Cafe Sene 95 in Istanbul

I love the cafe culture in Istanbul, particularly in an area called Kadikoy.

I approached a cafe today and picked up a menu from one of the tables outside. I looked over the prices and items on it. I heard a voice say, “Welcome. Can I help you?”

I muttered to myself that I’d appreciate browsing the menu first. My periphery caught sight of an orange T-shirt and a long, curly ponytail. The voice sounded like it belonged to a woman so I also muttered, “Stupid woman” as my periphery noticed that the orange figure stood still, waiting for me to settle myself down to order something. I saw that there were interesting sahlep flavors (almond-honey — yum!) so I looked up at the orange figure and didn’t see a woman but a man in an orange T-shirt and red shorts. He had a long, curly ponytail, glasses and a beard. Despite noticing the different flavored sahlep, I wasn’t sure if I wanted to take a seat but upon seeing that the feminine voice I heard belonged to that gentle-looking man, I smiled really big in my mind and ordered a cup of almond-honey flavored sahlep. I also told the man that I loved her voice. Hearing his “thank you” and, later, when I asked for the wi-fi password, “The password is the cafe name: cafesene95. Cafesene95.” I thought that his voice was beautiful especially when that voice belonged to a man so hairy. That voice cheered me up. That voice and man together got me sitting at the cafe for more than two hours. If that voice belonged to a woman as I initially thought, I would have left the cafe (because I always get annoyed when restaurant and cafe workers beckon for customers to come). If the voice was a masculine voice belonging to a man, I would also have left immediately. I might stay for a woman with a masculine voice. However, I like feminine voices in men very much; I mean, I find them absolutely adorable and huggable. They are lovable. And it was my first time at the cafe.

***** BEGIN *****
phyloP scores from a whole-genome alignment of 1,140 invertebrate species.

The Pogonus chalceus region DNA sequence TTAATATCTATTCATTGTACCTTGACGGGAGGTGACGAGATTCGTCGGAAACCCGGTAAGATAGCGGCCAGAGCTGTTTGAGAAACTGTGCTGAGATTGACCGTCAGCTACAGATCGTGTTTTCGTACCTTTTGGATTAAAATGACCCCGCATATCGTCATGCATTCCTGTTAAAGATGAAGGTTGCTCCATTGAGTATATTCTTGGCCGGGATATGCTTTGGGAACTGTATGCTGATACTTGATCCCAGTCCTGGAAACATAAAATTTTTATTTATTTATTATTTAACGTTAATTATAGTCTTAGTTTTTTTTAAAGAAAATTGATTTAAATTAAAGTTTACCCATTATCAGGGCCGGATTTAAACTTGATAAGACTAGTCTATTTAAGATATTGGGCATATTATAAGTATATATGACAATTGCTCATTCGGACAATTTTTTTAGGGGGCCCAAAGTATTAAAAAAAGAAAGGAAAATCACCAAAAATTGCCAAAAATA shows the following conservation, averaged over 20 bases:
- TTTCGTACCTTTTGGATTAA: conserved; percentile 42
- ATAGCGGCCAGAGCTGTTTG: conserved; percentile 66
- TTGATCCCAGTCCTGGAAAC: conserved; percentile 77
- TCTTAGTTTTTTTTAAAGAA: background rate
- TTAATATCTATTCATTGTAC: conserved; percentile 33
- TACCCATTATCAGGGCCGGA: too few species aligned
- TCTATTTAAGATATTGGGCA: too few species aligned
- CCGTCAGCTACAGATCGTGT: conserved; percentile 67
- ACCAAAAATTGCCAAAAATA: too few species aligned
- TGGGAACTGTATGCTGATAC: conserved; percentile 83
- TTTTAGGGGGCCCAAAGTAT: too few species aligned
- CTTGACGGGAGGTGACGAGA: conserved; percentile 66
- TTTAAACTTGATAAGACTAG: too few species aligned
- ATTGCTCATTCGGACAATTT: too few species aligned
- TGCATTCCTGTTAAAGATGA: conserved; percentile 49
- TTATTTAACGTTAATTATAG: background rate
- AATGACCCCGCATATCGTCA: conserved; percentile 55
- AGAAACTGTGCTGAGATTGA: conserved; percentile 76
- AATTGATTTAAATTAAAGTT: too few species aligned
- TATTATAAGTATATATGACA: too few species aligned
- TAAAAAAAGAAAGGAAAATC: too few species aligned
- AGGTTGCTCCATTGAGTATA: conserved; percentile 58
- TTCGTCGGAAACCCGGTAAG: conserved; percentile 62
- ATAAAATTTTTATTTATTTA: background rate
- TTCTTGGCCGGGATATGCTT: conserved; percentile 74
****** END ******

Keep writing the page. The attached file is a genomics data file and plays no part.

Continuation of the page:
Going anywhere new is good.

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